By RIKKI DUBOIS
Some time ago, I suffered mental trauma that prevents me from going to work or even leaving the house. Thankfully, I have someone to support and take care of me. My partner has taken over some of the chores I used to do, holds me when I cry and makes sure I occasionally get out of the house for air. She is my confidant, my main supporter and the love of my life, but there are two others who live in my home who also do their part to take care of me. They are small, mostly black, furry and have four legs each. They are my two best friends.
The oldest is an eight-year-old, seven-pound Pomeranian named Tux (so named because when he was a puppy, he was all black with a white tuft on his chest that made it look like he was wearing a tuxedo.) When my partner got him, she understood purebred dogs need four names, so she called him Black Tux Franken Meister. He was almost a year old when I first started visiting my partner (at that time, my girlfriend). I’d lie on my stomach on the floor to play with him. He had a little pompom ball that came from a tuque or slipper, which he liked to play with. I would roll the ball across the living room floor; he would chase it and bring it back. We would repeat this over and over, until I got tired. He wouldn’t tire because he was a puppy and had a lot of energy, but being so small, running back and forth in the living room provided him with a lot of exercise.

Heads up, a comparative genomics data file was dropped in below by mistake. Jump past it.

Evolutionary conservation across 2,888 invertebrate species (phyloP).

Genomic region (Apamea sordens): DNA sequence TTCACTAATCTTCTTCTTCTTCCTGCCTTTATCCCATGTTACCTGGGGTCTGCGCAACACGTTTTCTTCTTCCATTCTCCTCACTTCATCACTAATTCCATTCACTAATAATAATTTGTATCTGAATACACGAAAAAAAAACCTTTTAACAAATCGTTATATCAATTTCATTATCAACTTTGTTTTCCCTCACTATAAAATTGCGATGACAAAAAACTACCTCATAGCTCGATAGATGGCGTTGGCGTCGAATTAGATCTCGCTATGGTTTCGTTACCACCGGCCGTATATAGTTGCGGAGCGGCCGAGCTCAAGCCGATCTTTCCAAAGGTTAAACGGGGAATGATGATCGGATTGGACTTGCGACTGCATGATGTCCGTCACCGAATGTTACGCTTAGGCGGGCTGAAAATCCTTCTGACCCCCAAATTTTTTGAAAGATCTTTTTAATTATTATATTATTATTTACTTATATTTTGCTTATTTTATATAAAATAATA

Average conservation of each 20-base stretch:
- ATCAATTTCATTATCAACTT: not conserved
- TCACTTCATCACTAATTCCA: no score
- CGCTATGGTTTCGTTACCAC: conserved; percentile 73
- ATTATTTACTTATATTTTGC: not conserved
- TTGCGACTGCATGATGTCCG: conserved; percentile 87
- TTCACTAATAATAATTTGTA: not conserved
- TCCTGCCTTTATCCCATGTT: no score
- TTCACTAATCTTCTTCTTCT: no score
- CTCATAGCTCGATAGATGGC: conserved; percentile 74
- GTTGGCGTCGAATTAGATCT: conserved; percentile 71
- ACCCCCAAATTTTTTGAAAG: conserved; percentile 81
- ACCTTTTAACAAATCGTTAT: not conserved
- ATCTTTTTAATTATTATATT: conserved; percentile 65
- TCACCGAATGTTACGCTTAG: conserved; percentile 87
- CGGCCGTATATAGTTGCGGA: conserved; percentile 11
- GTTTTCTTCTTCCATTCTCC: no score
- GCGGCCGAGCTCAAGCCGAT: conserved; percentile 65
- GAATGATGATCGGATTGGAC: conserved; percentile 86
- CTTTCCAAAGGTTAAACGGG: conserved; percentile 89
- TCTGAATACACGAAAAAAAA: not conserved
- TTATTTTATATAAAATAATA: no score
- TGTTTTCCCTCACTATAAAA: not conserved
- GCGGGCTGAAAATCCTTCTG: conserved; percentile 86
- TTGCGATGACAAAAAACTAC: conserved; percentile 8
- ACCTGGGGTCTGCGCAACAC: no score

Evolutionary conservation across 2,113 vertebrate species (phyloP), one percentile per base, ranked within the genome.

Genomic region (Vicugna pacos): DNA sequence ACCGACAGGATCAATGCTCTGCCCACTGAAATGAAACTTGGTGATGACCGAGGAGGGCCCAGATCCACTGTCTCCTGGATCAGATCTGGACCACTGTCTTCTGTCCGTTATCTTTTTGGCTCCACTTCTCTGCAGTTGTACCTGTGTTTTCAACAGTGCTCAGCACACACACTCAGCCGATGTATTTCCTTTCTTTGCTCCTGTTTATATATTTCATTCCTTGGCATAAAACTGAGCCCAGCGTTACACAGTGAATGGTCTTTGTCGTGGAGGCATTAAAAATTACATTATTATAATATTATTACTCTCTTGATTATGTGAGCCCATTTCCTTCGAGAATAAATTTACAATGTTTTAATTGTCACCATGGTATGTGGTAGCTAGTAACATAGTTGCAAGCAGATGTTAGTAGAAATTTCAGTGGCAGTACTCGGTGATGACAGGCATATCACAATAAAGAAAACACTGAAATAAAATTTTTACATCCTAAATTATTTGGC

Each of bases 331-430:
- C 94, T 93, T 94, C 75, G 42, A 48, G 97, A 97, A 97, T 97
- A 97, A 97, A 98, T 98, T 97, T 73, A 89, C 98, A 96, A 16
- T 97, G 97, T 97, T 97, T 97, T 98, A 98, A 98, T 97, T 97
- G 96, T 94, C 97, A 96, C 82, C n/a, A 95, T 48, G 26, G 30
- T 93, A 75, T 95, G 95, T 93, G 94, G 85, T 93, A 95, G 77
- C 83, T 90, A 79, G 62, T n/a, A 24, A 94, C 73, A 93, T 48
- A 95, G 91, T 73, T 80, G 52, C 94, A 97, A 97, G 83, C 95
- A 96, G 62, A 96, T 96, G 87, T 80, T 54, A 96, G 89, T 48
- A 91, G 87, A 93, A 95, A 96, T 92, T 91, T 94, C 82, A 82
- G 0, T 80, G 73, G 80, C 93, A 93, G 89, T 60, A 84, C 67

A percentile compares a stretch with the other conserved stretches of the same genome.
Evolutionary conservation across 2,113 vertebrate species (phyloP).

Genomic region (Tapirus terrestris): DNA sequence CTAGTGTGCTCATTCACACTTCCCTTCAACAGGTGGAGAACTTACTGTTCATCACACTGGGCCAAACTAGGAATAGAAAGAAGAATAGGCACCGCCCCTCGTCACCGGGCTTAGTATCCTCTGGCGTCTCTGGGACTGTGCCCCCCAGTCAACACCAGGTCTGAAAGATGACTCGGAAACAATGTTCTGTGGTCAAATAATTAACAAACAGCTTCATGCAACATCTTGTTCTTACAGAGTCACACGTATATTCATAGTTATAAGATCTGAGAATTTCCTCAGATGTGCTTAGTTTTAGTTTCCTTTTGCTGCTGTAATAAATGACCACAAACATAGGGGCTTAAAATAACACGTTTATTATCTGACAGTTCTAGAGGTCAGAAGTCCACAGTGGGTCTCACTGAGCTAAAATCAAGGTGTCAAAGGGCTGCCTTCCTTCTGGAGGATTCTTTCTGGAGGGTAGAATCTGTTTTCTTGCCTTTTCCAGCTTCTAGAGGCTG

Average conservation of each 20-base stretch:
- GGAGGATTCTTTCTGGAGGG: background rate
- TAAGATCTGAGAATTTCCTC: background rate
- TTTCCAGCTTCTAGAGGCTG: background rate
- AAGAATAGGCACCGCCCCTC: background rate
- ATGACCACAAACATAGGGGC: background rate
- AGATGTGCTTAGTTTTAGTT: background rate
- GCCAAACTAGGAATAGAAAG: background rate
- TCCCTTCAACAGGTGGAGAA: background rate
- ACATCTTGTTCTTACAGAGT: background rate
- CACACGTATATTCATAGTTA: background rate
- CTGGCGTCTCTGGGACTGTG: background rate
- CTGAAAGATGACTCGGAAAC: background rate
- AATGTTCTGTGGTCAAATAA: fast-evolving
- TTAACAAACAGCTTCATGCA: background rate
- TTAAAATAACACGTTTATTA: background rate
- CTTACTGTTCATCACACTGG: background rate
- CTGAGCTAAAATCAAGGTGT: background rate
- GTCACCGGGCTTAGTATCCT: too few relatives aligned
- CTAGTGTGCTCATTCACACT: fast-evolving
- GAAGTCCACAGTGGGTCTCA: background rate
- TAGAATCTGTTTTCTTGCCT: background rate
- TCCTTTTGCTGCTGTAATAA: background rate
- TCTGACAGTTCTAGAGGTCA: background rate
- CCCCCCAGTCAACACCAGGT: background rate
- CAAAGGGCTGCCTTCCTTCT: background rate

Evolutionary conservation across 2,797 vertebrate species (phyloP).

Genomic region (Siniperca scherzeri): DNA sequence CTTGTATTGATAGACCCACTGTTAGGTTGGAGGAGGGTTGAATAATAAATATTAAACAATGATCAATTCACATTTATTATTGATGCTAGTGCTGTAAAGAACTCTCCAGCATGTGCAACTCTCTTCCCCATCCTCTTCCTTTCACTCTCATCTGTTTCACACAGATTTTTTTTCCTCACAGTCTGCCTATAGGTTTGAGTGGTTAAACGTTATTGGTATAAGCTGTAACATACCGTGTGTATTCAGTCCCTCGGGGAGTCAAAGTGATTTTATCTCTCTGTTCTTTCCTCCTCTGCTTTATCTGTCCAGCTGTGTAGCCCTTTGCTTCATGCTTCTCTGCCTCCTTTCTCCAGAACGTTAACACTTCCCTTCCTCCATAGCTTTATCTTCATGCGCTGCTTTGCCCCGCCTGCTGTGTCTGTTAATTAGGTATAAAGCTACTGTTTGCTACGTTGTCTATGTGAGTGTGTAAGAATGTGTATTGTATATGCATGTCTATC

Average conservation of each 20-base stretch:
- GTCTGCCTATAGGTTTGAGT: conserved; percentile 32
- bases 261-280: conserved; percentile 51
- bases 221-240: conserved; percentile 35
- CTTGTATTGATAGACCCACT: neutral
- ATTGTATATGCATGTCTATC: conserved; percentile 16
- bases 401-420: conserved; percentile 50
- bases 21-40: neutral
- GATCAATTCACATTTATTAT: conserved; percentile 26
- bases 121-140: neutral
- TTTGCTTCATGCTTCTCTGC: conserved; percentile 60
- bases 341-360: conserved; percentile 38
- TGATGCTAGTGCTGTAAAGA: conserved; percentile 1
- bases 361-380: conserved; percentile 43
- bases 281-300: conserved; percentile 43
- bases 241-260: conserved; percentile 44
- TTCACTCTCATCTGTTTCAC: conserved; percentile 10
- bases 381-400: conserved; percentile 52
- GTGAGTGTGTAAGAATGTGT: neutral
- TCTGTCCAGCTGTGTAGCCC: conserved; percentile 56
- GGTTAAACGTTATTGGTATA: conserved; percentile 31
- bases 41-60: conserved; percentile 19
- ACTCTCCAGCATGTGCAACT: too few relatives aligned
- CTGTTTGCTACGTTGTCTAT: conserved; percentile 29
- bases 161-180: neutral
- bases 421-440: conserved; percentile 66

Eventually, my partner and I moved in together and Tux adopted me. He came to see me when he wanted to go out. Since I worked at home, he would sleep under my desk during the day and in bed with me at night. He sat on me when we watched TV and I always made sure his bowls were full of food and water. Even today, if he wants fresh water, he looks at me then growls at his bowl to let me know I should change his water. With age, his snout has been turning white and he looks like a raccoon or red panda. He is the boss of the house but is still my Tux-puppy.